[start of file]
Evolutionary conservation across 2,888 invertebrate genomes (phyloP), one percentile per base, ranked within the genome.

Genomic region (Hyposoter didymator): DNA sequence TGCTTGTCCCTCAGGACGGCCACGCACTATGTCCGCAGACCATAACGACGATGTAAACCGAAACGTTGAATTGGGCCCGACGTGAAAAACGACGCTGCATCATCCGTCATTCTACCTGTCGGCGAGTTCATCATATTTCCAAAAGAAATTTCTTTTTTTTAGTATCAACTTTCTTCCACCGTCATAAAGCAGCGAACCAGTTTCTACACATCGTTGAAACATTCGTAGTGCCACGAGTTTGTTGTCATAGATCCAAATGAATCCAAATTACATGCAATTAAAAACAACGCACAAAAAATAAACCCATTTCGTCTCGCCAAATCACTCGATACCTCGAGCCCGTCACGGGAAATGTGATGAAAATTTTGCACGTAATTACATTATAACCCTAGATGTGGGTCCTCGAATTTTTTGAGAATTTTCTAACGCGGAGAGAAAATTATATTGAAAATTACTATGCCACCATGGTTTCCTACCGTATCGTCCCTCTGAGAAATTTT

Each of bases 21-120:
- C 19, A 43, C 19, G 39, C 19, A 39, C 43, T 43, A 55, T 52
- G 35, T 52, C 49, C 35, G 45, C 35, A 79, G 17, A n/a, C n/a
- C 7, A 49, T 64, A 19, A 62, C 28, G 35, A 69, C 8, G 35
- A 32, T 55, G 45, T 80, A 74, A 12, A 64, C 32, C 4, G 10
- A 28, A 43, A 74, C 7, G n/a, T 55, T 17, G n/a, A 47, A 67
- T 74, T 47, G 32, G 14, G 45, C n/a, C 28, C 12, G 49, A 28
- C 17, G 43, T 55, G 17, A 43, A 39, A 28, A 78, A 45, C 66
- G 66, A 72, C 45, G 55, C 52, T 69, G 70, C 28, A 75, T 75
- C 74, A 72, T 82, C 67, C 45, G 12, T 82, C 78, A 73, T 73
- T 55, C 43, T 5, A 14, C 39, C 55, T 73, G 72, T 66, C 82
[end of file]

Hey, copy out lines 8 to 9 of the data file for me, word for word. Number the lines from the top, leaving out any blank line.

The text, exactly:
- A 28, A 43, A 74, C 7, G n/a, T 55, T 17, G n/a, A 47, A 67
- T 74, T 47, G 32, G 14, G 45, C n/a, C 28, C 12, G 49, A 28